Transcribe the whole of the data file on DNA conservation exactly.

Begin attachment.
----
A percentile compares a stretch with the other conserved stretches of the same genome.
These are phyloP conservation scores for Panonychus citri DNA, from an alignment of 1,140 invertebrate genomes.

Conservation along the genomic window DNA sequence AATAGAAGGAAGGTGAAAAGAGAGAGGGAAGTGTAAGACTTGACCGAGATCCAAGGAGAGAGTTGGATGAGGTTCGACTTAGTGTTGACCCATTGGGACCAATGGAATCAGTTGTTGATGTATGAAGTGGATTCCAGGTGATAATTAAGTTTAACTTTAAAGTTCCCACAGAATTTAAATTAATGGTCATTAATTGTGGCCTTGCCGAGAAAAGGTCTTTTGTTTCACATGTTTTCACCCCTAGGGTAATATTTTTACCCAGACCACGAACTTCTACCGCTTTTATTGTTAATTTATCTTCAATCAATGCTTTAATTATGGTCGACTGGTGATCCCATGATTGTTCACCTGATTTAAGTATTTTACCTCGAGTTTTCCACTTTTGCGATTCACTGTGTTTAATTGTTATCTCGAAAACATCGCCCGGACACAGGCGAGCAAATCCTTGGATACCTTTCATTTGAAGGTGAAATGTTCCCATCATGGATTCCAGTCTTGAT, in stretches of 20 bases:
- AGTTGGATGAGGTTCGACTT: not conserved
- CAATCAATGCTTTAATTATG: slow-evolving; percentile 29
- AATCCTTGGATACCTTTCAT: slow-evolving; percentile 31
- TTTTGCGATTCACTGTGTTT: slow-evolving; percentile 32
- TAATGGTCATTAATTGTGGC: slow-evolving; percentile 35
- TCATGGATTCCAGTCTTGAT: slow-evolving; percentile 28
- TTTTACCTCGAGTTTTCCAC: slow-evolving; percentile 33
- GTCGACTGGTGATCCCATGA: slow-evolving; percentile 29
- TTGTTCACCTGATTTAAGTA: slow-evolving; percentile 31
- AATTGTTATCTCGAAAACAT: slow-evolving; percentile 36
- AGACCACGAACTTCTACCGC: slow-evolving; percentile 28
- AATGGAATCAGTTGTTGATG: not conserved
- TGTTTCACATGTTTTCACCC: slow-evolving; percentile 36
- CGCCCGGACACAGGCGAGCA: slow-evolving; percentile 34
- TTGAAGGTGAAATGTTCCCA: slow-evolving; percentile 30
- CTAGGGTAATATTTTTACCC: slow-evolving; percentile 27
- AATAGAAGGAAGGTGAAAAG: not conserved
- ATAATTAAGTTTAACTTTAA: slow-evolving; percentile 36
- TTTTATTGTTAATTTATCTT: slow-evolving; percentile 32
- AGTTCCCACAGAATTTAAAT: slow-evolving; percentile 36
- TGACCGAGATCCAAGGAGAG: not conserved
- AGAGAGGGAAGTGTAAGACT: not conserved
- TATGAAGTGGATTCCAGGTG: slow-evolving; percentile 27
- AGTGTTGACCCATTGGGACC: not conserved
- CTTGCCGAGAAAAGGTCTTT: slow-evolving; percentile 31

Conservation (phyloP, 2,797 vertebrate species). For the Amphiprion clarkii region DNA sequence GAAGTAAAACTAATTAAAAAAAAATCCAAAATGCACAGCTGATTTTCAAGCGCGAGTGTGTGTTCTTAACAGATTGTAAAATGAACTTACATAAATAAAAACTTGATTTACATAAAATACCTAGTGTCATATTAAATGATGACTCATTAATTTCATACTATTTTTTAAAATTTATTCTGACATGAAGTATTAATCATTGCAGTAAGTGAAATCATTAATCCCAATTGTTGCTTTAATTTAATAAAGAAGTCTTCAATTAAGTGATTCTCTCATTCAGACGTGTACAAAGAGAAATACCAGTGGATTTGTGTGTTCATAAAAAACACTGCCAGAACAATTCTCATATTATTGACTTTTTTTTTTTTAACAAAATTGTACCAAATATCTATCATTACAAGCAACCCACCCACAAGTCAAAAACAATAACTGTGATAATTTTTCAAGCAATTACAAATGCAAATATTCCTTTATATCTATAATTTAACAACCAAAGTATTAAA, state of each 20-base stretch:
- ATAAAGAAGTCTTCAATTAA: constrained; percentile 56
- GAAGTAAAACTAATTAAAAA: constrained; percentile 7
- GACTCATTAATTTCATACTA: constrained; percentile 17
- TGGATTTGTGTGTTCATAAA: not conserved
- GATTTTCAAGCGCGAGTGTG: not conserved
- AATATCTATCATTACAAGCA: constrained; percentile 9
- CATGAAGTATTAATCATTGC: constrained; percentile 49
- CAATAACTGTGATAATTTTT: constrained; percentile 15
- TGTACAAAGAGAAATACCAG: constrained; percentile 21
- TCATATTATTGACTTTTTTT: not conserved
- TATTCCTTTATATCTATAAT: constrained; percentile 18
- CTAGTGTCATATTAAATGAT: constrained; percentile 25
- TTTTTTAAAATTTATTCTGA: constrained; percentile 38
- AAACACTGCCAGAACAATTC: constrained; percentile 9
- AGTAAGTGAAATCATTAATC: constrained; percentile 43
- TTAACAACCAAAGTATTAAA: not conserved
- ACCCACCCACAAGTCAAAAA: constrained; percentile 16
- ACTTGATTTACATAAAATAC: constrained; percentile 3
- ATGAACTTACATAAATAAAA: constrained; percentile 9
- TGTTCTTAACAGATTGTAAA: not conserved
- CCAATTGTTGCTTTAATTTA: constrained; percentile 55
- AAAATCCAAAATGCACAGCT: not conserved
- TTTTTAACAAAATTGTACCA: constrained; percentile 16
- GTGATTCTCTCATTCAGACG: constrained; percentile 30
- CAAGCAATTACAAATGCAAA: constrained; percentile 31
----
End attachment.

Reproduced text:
A percentile compares a stretch with the other conserved stretches of the same genome.
These are phyloP conservation scores for Panonychus citri DNA, from an alignment of 1,140 invertebrate genomes.

Conservation along the genomic window DNA sequence AATAGAAGGAAGGTGAAAAGAGAGAGGGAAGTGTAAGACTTGACCGAGATCCAAGGAGAGAGTTGGATGAGGTTCGACTTAGTGTTGACCCATTGGGACCAATGGAATCAGTTGTTGATGTATGAAGTGGATTCCAGGTGATAATTAAGTTTAACTTTAAAGTTCCCACAGAATTTAAATTAATGGTCATTAATTGTGGCCTTGCCGAGAAAAGGTCTTTTGTTTCACATGTTTTCACCCCTAGGGTAATATTTTTACCCAGACCACGAACTTCTACCGCTTTTATTGTTAATTTATCTTCAATCAATGCTTTAATTATGGTCGACTGGTGATCCCATGATTGTTCACCTGATTTAAGTATTTTACCTCGAGTTTTCCACTTTTGCGATTCACTGTGTTTAATTGTTATCTCGAAAACATCGCCCGGACACAGGCGAGCAAATCCTTGGATACCTTTCATTTGAAGGTGAAATGTTCCCATCATGGATTCCAGTCTTGAT, in stretches of 20 bases:
- AGTTGGATGAGGTTCGACTT: not conserved
- CAATCAATGCTTTAATTATG: slow-evolving; percentile 29
- AATCCTTGGATACCTTTCAT: slow-evolving; percentile 31
- TTTTGCGATTCACTGTGTTT: slow-evolving; percentile 32
- TAATGGTCATTAATTGTGGC: slow-evolving; percentile 35
- TCATGGATTCCAGTCTTGAT: slow-evolving; percentile 28
- TTTTACCTCGAGTTTTCCAC: slow-evolving; percentile 33
- GTCGACTGGTGATCCCATGA: slow-evolving; percentile 29
- TTGTTCACCTGATTTAAGTA: slow-evolving; percentile 31
- AATTGTTATCTCGAAAACAT: slow-evolving; percentile 36
- AGACCACGAACTTCTACCGC: slow-evolving; percentile 28
- AATGGAATCAGTTGTTGATG: not conserved
- TGTTTCACATGTTTTCACCC: slow-evolving; percentile 36
- CGCCCGGACACAGGCGAGCA: slow-evolving; percentile 34
- TTGAAGGTGAAATGTTCCCA: slow-evolving; percentile 30
- CTAGGGTAATATTTTTACCC: slow-evolving; percentile 27
- AATAGAAGGAAGGTGAAAAG: not conserved
- ATAATTAAGTTTAACTTTAA: slow-evolving; percentile 36
- TTTTATTGTTAATTTATCTT: slow-evolving; percentile 32
- AGTTCCCACAGAATTTAAAT: slow-evolving; percentile 36
- TGACCGAGATCCAAGGAGAG: not conserved
- AGAGAGGGAAGTGTAAGACT: not conserved
- TATGAAGTGGATTCCAGGTG: slow-evolving; percentile 27
- AGTGTTGACCCATTGGGACC: not conserved
- CTTGCCGAGAAAAGGTCTTT: slow-evolving; percentile 31

Conservation (phyloP, 2,797 vertebrate species). For the Amphiprion clarkii region DNA sequence GAAGTAAAACTAATTAAAAAAAAATCCAAAATGCACAGCTGATTTTCAAGCGCGAGTGTGTGTTCTTAACAGATTGTAAAATGAACTTACATAAATAAAAACTTGATTTACATAAAATACCTAGTGTCATATTAAATGATGACTCATTAATTTCATACTATTTTTTAAAATTTATTCTGACATGAAGTATTAATCATTGCAGTAAGTGAAATCATTAATCCCAATTGTTGCTTTAATTTAATAAAGAAGTCTTCAATTAAGTGATTCTCTCATTCAGACGTGTACAAAGAGAAATACCAGTGGATTTGTGTGTTCATAAAAAACACTGCCAGAACAATTCTCATATTATTGACTTTTTTTTTTTTAACAAAATTGTACCAAATATCTATCATTACAAGCAACCCACCCACAAGTCAAAAACAATAACTGTGATAATTTTTCAAGCAATTACAAATGCAAATATTCCTTTATATCTATAATTTAACAACCAAAGTATTAAA, state of each 20-base stretch:
- ATAAAGAAGTCTTCAATTAA: constrained; percentile 56
- GAAGTAAAACTAATTAAAAA: constrained; percentile 7
- GACTCATTAATTTCATACTA: constrained; percentile 17
- TGGATTTGTGTGTTCATAAA: not conserved
- GATTTTCAAGCGCGAGTGTG: not conserved
- AATATCTATCATTACAAGCA: constrained; percentile 9
- CATGAAGTATTAATCATTGC: constrained; percentile 49
- CAATAACTGTGATAATTTTT: constrained; percentile 15
- TGTACAAAGAGAAATACCAG: constrained; percentile 21
- TCATATTATTGACTTTTTTT: not conserved
- TATTCCTTTATATCTATAAT: constrained; percentile 18
- CTAGTGTCATATTAAATGAT: constrained; percentile 25
- TTTTTTAAAATTTATTCTGA: constrained; percentile 38
- AAACACTGCCAGAACAATTC: constrained; percentile 9
- AGTAAGTGAAATCATTAATC: constrained; percentile 43
- TTAACAACCAAAGTATTAAA: not conserved
- ACCCACCCACAAGTCAAAAA: constrained; percentile 16
- ACTTGATTTACATAAAATAC: constrained; percentile 3
- ATGAACTTACATAAATAAAA: constrained; percentile 9
- TGTTCTTAACAGATTGTAAA: not conserved
- CCAATTGTTGCTTTAATTTA: constrained; percentile 55
- AAAATCCAAAATGCACAGCT: not conserved
- TTTTTAACAAAATTGTACCA: constrained; percentile 16
- GTGATTCTCTCATTCAGACG: constrained; percentile 30
- CAAGCAATTACAAATGCAAA: constrained; percentile 31